Prevalence of smoking during pregnancy in the Republic of the Congo: Maternal smoking is associated with increased risk of prenatal alcohol exposure
Williams, A., Nkombo, Y., Nkodia, G., Leonardson, G., & Burd, L. (2014). Prevalence of smoking during pregnancy in the Republic of the Congo: Maternal smoking is associated with increased risk of prenatal alcohol exposure. The International Journal Of Alcohol And Drug Research, 3(1), 105-111. doi:10.7895/ijadr.v3i1.131
Aims: Development of useful estimates of rates of maternal smoking during pregnancy, and the impact of smoking on rates and duration of maternal alcohol use during pregnancy.
Design: A prospective study utilizing systematic screening of consecutive pregnant women.
Setting: Ten prenatal care sites in Brazzaville, Congo’s largest city, where 50% of live births in the Congo occur. Women were asked to report the number of cigarettes smoked per day.
Findings: From the 10 sites, 3,099 women were screened and 5.5% (n = 172) reported smoking. The mean number of cigarettes smoked per day was 1.1 and only 11% (n = 19) of the women reported smoking two or more cigarettes per day during pregnancy. Smoking during pregnancy was associated with a 4.9-fold increase in prenatal alcohol exposure during pregnancy. We found that 93% of the women who smoked also used alcohol during pregnancy.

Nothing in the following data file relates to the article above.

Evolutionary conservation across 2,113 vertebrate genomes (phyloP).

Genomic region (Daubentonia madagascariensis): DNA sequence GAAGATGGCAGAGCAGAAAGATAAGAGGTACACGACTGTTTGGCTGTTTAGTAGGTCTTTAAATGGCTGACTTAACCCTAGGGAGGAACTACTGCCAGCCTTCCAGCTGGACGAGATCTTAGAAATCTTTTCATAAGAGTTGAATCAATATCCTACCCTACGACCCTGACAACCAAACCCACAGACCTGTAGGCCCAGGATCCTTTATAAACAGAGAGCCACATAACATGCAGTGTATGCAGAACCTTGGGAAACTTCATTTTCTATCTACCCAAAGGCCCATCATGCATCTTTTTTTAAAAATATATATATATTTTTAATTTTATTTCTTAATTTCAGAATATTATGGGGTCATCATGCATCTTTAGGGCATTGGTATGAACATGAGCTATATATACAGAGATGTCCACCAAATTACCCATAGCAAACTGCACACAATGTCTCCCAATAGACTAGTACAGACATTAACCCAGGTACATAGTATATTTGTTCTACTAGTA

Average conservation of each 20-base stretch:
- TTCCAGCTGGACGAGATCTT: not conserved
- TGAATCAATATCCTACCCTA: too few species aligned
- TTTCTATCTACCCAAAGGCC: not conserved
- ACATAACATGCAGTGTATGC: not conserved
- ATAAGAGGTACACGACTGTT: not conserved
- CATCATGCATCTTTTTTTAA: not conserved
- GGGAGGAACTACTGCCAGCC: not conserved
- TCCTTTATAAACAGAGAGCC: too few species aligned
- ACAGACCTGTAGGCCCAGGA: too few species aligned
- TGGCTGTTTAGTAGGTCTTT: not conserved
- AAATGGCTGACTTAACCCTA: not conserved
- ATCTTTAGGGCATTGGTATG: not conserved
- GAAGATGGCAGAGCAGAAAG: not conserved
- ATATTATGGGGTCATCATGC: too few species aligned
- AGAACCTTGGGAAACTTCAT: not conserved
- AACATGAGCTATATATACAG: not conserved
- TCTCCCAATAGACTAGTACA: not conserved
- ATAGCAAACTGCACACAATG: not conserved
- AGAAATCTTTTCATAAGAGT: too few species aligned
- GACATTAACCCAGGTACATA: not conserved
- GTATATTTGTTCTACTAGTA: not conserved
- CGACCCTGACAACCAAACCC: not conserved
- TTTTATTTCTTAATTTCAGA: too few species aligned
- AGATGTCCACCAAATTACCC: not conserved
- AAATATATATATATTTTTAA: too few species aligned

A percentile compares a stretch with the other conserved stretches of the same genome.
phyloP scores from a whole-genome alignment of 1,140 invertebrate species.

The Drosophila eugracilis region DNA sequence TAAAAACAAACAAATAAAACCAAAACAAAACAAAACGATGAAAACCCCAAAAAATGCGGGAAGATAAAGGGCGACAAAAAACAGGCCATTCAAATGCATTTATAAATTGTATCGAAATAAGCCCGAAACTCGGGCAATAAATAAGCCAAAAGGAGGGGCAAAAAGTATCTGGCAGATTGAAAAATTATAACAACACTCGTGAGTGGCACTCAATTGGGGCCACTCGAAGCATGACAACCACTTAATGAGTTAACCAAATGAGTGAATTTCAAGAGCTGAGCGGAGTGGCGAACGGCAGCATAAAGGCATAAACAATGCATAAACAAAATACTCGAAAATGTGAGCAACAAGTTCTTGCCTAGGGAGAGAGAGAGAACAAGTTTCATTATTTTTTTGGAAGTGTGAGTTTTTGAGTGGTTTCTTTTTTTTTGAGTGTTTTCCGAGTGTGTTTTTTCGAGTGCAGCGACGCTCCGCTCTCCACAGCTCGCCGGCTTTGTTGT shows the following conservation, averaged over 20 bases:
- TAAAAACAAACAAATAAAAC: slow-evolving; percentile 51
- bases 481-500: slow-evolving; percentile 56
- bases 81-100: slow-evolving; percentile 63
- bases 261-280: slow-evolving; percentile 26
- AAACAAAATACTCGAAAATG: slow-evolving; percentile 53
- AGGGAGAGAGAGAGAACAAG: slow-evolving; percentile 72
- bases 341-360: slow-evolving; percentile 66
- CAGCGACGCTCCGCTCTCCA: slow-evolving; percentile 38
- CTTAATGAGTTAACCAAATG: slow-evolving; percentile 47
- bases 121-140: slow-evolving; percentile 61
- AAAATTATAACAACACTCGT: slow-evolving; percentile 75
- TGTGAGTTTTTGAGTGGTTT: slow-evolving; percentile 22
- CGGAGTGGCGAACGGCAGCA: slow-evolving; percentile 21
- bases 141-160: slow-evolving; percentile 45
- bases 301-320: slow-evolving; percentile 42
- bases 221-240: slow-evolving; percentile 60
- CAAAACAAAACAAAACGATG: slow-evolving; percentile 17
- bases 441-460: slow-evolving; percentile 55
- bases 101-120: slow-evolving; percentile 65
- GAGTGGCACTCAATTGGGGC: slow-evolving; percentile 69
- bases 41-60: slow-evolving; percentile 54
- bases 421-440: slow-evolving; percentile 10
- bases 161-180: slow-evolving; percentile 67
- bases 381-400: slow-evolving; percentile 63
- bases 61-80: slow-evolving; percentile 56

Conclusions: While the prevalence of smoking and the average number of cigarettes smoked per day were both low, smoking at any level results in a huge increase in risk for maternal alcohol use during pregnancy. The trend across the developing world is for increasing rates of smoking among women and children. Since the number of cigarettes smoked per day was low, smoking cessation programs and public health warnings may be useful in further reducing rates of smoking during pregnancy and, thus, risk for prenatal alcohol exposure in the Congo. We believe this is the first report quantifying the risk of smoking and prenatal alcohol use in a population of pregnant women.
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